When young women detect lump in their breast accidentally or while self examination, it can cause lot of distress and strain. This is due to the anticipatory anxiety and fear of breast cancer. Contrary to the myth and belief, almost 80 to 90 percent of breast lumps in young women are not cancerous. Especially in women below the age of 40 or woman who is still menstruating, the chances of breast cancer are bleak.
Howsoever, it is imperative to plan for a medical checkup, when a woman finds a lump in her breast. This is to rule out any cancerous growth in the breast if at all. You may wonder why breast lumps develop in young women, as well as how a benign breast lump can be distinguished from a cancerous growth.
Breast Lumps In Young Women Diagnosis
To learn more about breast lumps, it is necessary to know the anatomy of the breast. Human breast consists of fat, blood vessels and nerves. Apart from this, there is intricate network of lobules (where the milk is secreted). Lobules are the prime structural unit of the breast. In human, the number and size of lobules vary exceedingly. They are largest and numerous during early womanhood. The tube like lactiferous ducts carries the milk to the nipples. This breast anatomy itself may be sometimes mistaken for a mass.
A palpable mass or a lump in the breast is generally of two varieties. It can be stony hard and immobile, meaning it is fixed to the skin and the tissues. The second variety is soft mass filled with fluid and movable. It rolls between your fingers when palpated. Meaning the mass is mobile and not attached to the breast tissue. The important differentiating point between benign and cancer lump is its mobility.
A lump that moves freely when palpated, but painful is less likely to be of cancerous origin. While a lump that is hard, painless and immovable between your fingers has a greater risk of being a cancerous mass. This observation does not necessarily confirm that a lump which is soft and mobile is always benign. The surest way to detect the nature of growth is by performing specialized tests, and the clinical judgment of your doctor on the basis of accurate history and clinical examination.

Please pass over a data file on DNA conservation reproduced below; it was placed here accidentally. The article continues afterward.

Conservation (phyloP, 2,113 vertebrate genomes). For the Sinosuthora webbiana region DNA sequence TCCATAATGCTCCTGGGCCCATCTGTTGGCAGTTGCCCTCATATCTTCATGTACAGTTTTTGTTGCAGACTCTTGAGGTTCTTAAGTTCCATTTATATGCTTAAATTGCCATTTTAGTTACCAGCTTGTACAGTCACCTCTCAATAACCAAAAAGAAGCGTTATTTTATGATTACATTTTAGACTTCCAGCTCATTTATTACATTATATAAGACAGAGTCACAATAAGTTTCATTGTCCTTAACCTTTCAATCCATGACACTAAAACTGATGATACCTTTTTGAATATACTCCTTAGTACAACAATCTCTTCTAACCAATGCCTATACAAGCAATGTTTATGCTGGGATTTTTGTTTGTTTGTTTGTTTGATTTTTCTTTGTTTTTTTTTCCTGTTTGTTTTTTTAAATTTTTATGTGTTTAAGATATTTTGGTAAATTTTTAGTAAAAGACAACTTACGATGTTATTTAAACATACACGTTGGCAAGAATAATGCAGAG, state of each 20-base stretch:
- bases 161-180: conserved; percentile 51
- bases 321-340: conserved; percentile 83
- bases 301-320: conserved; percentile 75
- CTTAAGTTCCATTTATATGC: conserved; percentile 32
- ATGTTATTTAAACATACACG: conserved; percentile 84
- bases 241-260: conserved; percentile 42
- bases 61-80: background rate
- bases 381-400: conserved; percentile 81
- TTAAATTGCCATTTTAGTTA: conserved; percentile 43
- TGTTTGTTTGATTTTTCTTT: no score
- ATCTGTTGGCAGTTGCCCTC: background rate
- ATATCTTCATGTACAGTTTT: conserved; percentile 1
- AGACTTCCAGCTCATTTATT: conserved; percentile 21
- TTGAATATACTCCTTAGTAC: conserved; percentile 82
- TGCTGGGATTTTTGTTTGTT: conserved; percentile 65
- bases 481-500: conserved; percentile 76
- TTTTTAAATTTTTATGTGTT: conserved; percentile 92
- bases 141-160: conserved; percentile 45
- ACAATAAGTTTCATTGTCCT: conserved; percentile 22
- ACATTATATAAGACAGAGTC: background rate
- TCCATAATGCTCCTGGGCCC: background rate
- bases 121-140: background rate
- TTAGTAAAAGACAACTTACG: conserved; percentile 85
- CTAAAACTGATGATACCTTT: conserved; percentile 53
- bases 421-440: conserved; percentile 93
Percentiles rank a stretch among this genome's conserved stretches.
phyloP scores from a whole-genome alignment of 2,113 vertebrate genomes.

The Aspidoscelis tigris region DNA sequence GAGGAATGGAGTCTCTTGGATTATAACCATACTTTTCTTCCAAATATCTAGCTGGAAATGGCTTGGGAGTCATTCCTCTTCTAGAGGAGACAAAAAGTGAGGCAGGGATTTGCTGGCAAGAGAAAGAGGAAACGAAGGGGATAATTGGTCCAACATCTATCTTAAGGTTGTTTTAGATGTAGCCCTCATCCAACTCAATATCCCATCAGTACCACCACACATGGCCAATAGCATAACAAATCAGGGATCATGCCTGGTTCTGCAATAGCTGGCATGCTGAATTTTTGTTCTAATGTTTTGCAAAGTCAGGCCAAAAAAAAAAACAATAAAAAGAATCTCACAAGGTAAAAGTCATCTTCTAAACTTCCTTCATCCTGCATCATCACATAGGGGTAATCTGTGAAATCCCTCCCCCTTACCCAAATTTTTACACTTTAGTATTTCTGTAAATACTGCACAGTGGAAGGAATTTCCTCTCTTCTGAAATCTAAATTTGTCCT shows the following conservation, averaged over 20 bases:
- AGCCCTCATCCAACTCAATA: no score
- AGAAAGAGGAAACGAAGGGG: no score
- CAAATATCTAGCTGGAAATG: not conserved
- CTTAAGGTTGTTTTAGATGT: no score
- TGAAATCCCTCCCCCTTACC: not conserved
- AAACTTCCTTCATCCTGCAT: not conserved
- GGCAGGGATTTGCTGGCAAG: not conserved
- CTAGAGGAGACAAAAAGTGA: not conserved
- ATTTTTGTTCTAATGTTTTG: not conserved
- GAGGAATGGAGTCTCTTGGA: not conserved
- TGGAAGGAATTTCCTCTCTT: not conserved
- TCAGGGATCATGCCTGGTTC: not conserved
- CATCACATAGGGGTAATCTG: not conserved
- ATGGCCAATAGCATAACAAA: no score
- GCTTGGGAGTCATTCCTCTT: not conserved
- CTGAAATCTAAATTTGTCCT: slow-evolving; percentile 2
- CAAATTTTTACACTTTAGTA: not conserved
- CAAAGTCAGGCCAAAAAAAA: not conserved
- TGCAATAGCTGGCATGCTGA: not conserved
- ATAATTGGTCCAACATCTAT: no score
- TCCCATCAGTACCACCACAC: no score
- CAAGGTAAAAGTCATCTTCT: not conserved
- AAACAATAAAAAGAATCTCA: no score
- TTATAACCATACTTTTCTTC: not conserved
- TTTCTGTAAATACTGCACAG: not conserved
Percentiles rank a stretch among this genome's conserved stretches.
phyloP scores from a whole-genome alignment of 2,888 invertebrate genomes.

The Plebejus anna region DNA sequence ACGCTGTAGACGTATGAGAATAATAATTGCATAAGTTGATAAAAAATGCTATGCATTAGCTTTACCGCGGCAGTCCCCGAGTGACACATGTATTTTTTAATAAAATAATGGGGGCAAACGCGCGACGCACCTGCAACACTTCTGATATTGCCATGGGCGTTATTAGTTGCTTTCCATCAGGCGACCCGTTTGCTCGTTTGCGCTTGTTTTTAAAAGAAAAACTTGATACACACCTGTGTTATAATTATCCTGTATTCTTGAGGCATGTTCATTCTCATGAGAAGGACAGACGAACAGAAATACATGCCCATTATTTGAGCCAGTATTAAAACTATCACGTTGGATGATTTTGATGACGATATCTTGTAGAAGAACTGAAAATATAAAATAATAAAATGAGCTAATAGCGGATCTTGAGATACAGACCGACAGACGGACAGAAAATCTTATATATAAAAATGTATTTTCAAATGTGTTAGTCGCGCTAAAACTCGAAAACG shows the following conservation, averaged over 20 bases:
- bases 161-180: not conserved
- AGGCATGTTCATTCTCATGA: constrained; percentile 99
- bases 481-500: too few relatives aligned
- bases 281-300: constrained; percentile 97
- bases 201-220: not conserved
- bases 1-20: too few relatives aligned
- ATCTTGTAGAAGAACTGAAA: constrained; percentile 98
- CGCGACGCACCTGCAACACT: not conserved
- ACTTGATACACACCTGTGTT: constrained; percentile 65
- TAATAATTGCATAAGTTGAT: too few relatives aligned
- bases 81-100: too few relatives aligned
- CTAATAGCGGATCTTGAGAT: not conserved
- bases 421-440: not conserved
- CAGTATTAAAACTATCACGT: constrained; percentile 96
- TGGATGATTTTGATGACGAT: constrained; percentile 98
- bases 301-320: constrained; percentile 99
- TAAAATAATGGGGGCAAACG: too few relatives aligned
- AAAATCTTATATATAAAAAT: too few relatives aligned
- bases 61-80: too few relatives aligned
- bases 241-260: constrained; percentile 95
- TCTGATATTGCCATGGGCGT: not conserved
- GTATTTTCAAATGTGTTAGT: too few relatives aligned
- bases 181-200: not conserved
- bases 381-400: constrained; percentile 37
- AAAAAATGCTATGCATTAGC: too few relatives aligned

Following tests can assist in the diagnosis; mammography, ultrasonography, needle biopsy of the lump, and MRI.
What Causes Breast Lumps In Young Women?
In most cases breast lumps in young women are related to their periodic menses. Hormonal change as well as slight retention of fluid during the menses is responsible for the condition. The other causes of atypical mass in the breast include infections, blocked milk ducts, traumatic injuries etc.
Fibrocystic changes: are considered normal and they are common among many women between the age of menarche and menopause. There is a granular rubbery feeling over the breast accompanied with tenderness. A small fluid filled soft tissue may be palpated. The condition is non cancerous and disappears soon after menopause. Your doctor may advise you to restrict the salt intake in inhibit excess of fluid accumulation in the body. At times of uncertainty of diagnosis, he may also advice for a fine needle biopsy to make sure the lump is not cancerous.
Cysts: cysts of the breast are small fluid filed sacs. When palpated, they feel like grape. They move between the fingers. They are painful and enlarge in size before the menses and decrease in size after the menses. Even though if the cyst is solitary, there are tiny satellite cysts attached in the breast tissue. A cyst is confirmed by transillumination. It can also be detected with ultrasound. In cases of confusing views, your doctor may attempt fine needle aspiration to confirm the diagnosis. If the lump doses not disappear after aspiration it has be removed surgically.
Fibroadenoma: it usually occurs in young women and girls under the age of 25. Fibroadenoma are non tender benign growths in the breast. Pregnancy and lactation generally produces permanent relief. The size of the lump may vary from a rice grain to a small seized grape. The lump is neither adherent to the breast tissue nor to the breast skin. Its texture is unusually firm, more often than not; an indefinite round hard spherical lump can be made out with your finger and thumb. Reassurance is probably the most important part of the treatment. If required an excision biopsy may be advised to confirm the diagnosis.
Breast cancer: though rare in young women may be one of the causes for lump in breast. It is usually painless and stony hard to feel. The lump is usually adhered to the underlying structure in the breast. Mammography, ultrasound, MRI and excision biopsy are initial investigations. If however, there is certainty of cancer after histopathological tests, the doctor may advice to surgical removal of the breast. Further anti cancer treatment may be advised.
Infection in the breast may also lead to a lump. Mastitis is a common infection of the milk ducts in a lactating woman. The lump is painful and there is redness and swelling of the breast. Fever, chills may accompany mastitis. Treatment consists of proper antibiotics, good water intake as well as warm compression over the affected breast.
For treating fibrocystic changes: reassurance to the patient is important. Simultaneously the patient has to be made aware that certain amount of pain is to be expected. The breasts may be supported with firm brassier to reduce the pain and feeling of fullness. Often the patient is advised to restrict his salt intake, coffee and tea. Vitamin E and B-complex are valuable in relieving the symptoms.